● “Any additional resources would help. The increasing age of the population and their deteriorating health mean that we will consistently see prisoners who require more care than we can give.”
● “No-one is prepared to take ownership and responsibility for co-ordinating and delivering social care. We receive increasing numbers of elderly prisoners serving long sentences, of whom many will die in custody. In the community social services would take ownership but if the person is in prison then social services say it’s not their problem. The primary care trust says it’s not its problem either and the governor says he does not have any funding. ”
● “We hold focus groups with older prisoners to identify needs (such as dedicated gym sessions or more comfortable footwear) and seek to meet their needs using staff from healthcare professionals, through landing staff to other prisoners who buddy up with the older prisoners to provide assistance.”
● “Without dedicated units/prisons for older inmates, most staff who have contact with prisoners have to be involved in their social care.”
● “Social care provision in prison is a non-starter. No one wants to fund it. The healthcare providers have a duty to provide social care for 30 days, after discharge from hospital. This does not happen. The local authority is not willing to pick up the responsibility for funding social care; it is for the prisoner’s home area to pick up the bill. That does not happen. Plus, the Prison Service does not want to pay for it.”
● “The delivery of social care is becoming a problem, particularly in a healthcare setting. The NHS and the PCT are not willing to support this, despite comprehensive needs assessments being completed by public health specialists.”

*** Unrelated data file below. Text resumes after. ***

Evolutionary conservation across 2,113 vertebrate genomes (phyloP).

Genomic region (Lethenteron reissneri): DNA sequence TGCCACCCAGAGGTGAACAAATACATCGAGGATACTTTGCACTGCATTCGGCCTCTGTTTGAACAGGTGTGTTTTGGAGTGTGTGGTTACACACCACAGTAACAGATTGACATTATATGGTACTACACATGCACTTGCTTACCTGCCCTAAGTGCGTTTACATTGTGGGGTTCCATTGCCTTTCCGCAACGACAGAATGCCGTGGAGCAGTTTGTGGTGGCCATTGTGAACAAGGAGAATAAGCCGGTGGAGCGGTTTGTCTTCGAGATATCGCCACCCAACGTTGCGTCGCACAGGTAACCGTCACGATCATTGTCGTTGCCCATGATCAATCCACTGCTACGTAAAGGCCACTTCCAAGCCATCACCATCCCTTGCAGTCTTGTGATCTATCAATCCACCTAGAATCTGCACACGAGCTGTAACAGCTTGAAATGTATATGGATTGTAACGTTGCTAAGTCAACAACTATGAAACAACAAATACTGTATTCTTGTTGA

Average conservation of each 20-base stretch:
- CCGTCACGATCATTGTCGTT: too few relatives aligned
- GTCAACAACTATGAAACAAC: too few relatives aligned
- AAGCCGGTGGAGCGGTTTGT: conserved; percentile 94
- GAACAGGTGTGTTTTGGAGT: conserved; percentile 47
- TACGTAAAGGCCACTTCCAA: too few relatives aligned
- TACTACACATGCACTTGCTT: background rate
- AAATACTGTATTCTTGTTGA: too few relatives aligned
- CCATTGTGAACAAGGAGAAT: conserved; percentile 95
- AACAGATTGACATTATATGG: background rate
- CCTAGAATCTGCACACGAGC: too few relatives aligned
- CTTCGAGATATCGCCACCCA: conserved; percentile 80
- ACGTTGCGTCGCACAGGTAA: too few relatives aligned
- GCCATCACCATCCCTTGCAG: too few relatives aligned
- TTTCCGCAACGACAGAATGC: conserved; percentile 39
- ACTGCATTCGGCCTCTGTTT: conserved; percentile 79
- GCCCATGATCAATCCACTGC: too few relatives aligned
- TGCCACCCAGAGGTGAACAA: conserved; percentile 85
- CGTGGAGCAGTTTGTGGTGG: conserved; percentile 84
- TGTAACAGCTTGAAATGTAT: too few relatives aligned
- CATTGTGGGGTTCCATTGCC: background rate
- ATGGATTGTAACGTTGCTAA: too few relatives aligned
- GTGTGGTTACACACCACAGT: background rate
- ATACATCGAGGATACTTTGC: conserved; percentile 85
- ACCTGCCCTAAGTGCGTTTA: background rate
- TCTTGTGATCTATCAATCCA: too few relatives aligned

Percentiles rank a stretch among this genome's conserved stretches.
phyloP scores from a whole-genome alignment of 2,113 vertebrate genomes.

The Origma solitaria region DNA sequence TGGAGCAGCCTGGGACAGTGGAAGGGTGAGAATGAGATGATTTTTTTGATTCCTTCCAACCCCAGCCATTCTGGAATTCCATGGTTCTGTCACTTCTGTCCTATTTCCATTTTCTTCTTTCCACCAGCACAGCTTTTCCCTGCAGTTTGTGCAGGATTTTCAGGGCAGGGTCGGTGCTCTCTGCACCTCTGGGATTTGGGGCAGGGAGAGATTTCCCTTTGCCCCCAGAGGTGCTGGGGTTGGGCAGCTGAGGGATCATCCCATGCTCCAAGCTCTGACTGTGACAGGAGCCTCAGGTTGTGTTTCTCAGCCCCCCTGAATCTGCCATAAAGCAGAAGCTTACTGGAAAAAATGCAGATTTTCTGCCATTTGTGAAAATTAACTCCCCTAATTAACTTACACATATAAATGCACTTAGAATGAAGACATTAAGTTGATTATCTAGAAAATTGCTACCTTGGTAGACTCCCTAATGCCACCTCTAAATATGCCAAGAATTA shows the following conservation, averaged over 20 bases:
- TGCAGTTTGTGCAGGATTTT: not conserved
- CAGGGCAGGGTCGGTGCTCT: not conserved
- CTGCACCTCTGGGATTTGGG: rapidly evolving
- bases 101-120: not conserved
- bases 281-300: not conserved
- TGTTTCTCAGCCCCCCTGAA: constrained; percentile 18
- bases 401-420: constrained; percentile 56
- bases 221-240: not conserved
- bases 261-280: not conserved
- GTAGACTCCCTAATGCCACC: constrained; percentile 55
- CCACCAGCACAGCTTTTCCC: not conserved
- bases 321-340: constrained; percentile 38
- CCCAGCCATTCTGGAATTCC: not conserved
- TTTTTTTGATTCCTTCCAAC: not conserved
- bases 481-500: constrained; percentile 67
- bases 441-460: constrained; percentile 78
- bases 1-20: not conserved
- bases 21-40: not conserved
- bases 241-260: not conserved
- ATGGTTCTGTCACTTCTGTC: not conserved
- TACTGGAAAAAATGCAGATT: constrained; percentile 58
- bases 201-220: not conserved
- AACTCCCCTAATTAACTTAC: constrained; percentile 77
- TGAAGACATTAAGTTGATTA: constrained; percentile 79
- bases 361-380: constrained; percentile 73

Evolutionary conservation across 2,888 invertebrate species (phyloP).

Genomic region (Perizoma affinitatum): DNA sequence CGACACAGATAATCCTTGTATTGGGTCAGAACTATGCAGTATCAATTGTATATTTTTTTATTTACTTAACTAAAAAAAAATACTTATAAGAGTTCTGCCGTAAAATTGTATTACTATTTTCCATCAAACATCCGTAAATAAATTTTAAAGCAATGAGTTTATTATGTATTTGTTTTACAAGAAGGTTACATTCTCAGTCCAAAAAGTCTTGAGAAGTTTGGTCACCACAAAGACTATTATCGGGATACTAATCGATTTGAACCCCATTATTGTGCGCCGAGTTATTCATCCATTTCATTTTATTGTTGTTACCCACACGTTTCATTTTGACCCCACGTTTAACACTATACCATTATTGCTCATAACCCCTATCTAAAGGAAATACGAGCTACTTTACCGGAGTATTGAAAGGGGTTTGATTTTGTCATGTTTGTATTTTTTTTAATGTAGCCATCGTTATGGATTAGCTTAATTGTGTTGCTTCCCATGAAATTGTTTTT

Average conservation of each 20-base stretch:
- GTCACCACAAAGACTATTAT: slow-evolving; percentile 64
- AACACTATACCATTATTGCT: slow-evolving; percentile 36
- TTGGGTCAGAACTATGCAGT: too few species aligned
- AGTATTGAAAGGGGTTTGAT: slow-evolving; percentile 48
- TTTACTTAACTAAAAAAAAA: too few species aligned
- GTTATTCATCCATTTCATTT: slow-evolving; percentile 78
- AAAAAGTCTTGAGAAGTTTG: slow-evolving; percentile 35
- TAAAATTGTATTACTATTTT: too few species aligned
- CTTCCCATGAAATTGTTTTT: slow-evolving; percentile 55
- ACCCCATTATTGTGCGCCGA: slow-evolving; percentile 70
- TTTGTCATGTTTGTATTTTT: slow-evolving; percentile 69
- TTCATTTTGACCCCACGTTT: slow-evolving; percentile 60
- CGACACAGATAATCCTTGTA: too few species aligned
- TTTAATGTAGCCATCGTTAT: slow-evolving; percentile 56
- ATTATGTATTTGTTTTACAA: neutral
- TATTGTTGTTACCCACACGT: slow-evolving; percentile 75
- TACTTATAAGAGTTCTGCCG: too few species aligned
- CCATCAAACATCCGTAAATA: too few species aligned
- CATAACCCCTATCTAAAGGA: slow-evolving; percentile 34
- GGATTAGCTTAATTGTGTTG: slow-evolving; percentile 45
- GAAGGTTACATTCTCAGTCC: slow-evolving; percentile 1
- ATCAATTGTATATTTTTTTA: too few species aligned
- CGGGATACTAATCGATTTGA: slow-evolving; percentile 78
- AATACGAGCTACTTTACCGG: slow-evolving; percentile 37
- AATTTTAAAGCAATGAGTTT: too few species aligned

HALF OF PRISONS WITHOUT A SOCIAL CARE CO-ORDINATOR
Nearly half of prisons have no appointed staff member to co-ordinate social care for prisoners, the survey revealed.
Just 35% of governors said their prison had appointed someone to co-ordinate social care, while 20% were not sure.
Eoin McLennan-Murray, president of the Prison Governors Association, said it could be difficult to find volunteers to fulfil specialist roles, on top of their usual job.
Prisons do not have to appoint a social care manager but they have previously had to appoint disability liaison officers, who ensured disabled people could participate in prison life.
Since April this year they have had to have someone to ensure legal equality duties are met, including those relating to age.
“Co-ordinated care means better outcomes for older offenders – real improvements to someone’s quality of life such as organised activities to foster mental and physical well-being,” said Brian Swann, director of Recoop, which promotes the care and rehabilitation of ex-offenders.
Francesca Cooney, advice and information manager at the Prison Reform Trust, said: “It’s good practice to have someone who is co-ordinating care for older people or disabled people.”
A lack of co-ordination of social care often left healthcare staff having to pick up the slack, said Elizabeth Tysoe, head of health inspection at the Prisons Inspectorate. But they seldom work evenings and weekends, leaving gaps in the week where need is unmet.